persons who shall deposit or cause to be deposited, in any post-office or branch post-office of the United States, for mailing
or for delivery, an obscene book, pamphlet, picture-print, or other publication, knowing the same to be of vulgar and indecent
character, shall be deemed guilty of a misdemeanor, and, being duly convicted thereof, shall for every such offense be fined
not more than five hundred dollars, or imprisoned not more than one year, or both, according to the circumstances and aggravations
of the offense.
Since Congress never defined what constituted
"vulgar," "indecent," and "obscene," the determination was left up to judges, who, like most nineteenth-century Americans,
believed obscenity could be easily recognized. Victorian Americans thought that obscenity was linked to drinking, gambling,
masturbation, and all other social ills. And despite the fact that citizens had constitutionally protected First Amendment
rights, prudish Victorians were in favor of moral censorship and suppressing "whatever outrages decency and is injurious to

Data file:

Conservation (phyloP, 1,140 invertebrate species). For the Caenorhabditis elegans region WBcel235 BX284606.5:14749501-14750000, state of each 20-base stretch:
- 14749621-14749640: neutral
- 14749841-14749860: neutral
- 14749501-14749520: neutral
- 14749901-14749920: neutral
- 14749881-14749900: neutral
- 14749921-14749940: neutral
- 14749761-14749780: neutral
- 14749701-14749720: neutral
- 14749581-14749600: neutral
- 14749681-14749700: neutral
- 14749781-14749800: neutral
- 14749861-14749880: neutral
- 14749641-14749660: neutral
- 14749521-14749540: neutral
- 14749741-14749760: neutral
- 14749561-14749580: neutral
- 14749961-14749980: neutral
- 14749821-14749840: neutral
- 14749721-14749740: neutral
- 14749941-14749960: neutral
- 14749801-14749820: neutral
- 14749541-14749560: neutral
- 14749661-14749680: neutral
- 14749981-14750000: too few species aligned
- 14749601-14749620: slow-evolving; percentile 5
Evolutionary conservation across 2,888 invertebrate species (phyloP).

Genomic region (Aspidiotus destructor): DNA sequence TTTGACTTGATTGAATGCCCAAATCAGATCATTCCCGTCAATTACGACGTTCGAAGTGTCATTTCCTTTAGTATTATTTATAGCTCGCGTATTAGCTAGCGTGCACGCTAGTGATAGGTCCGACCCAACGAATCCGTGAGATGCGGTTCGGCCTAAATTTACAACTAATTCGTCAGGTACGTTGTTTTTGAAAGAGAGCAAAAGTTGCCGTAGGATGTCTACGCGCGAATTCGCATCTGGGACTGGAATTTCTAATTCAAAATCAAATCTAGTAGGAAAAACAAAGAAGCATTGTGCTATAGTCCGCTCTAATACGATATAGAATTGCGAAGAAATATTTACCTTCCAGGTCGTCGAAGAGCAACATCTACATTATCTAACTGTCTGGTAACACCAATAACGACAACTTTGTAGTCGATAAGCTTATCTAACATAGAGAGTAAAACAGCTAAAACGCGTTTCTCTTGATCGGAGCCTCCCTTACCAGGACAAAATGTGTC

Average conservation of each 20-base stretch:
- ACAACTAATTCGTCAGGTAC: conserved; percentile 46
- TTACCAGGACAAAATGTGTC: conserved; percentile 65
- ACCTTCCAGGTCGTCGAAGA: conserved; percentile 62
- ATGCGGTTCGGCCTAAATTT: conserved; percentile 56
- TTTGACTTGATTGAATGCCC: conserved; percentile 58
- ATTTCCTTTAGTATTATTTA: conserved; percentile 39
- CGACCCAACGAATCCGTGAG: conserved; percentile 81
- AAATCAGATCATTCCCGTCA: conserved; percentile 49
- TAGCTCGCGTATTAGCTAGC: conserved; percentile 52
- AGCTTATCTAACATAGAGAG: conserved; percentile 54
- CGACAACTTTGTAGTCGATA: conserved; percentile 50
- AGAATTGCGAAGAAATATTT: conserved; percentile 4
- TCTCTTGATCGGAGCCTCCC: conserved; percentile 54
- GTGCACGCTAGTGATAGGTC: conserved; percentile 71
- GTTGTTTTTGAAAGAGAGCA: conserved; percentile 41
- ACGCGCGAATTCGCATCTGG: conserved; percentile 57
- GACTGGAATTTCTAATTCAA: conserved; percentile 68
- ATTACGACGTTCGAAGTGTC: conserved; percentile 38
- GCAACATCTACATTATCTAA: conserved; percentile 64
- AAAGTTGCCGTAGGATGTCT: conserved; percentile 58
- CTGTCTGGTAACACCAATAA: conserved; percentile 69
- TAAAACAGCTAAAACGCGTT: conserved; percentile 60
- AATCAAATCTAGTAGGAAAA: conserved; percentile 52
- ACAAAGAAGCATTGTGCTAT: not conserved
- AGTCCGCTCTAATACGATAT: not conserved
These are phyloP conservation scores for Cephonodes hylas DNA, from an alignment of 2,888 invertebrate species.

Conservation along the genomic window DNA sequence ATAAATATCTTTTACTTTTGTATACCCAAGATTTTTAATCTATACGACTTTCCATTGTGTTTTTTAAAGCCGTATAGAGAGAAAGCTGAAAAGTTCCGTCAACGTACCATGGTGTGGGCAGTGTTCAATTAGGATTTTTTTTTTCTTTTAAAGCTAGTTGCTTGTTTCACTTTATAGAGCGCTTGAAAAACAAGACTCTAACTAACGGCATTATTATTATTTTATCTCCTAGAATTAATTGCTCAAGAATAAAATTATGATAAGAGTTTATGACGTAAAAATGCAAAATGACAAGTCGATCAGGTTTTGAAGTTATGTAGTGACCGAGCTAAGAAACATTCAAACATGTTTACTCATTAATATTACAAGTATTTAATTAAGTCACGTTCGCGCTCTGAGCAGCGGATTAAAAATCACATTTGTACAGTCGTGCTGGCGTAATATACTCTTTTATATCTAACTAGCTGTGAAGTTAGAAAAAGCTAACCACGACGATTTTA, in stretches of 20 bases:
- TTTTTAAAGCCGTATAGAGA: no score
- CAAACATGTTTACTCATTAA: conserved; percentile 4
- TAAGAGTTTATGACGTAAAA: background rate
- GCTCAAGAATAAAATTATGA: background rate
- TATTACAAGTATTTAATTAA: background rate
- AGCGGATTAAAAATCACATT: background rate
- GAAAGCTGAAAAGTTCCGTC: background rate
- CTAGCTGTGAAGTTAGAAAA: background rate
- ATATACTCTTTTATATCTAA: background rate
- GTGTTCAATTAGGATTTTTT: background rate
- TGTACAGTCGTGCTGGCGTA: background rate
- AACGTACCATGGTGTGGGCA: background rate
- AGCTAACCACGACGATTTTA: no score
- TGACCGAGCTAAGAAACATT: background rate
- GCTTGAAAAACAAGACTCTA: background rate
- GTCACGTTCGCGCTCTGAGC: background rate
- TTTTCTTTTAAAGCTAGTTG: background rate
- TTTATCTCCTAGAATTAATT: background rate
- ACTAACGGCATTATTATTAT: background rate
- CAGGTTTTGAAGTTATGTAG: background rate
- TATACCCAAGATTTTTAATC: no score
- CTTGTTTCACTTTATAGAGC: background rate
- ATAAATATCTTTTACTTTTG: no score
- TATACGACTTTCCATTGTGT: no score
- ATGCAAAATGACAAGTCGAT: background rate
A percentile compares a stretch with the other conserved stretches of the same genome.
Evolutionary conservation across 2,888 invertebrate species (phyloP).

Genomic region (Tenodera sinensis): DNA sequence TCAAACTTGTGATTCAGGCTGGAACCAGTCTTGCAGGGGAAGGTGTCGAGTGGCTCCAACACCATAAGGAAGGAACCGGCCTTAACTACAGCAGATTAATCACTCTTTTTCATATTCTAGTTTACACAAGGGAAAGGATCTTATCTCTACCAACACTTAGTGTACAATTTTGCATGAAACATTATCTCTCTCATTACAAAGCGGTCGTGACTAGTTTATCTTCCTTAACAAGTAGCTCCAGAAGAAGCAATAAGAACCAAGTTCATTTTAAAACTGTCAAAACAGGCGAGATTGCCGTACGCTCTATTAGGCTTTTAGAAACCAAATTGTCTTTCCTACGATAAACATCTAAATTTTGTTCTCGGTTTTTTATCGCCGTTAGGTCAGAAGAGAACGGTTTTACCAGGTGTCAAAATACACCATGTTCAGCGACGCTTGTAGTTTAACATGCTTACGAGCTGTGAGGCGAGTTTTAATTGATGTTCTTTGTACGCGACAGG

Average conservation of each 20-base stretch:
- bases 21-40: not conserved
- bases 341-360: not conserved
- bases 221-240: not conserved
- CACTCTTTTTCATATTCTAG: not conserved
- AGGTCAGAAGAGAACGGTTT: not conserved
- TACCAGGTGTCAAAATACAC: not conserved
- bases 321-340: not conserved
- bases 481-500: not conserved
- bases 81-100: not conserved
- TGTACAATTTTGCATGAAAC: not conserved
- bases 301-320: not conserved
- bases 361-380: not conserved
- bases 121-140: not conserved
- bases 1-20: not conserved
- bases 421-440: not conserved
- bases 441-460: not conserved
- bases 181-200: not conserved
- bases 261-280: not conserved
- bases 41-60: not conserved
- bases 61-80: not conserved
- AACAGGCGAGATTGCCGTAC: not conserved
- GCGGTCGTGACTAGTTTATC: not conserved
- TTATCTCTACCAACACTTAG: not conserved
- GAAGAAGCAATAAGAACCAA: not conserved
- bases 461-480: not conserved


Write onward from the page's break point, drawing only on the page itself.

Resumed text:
After the civil War, Christian moralists
began an aggressive campaign to censor literature as a way to control American society. In 1873 The New York Society
for the Suppression of Vice was incorporated by the New York Legislature. The Society was America’s version of
an organization that originated in London and prosecuted Charles Bradlaugh and Annie Besant, the English freethinkers who
published a birth-control pamphlet. Anthony Comstock, a twenty-nine-year-old traveling salesman and member of The Young Men’s
Christian Association (YMCA), was responsible for the formation of the Society. Samuel Colgate, the wealthy soap manufacturer,
was president; Comstock served as secretary and chief vice hunter. In this capacity, and subsequently as the United
States Post Office Department’s "special agent," Comstock, a devout Christian, waged war on publishers of "obscene"
literature, who he believed poisoned the minds of America’s children. The "three great crime-breeders in America," Comstock
declared, were "intemperance, gambling, and evil reading, and the greatest of these is evil reading."
With blessings from New York’s Christian
leaders and financial support from Colgate and the YMCA, Comstock made frequent trips to Washington where he lobbied members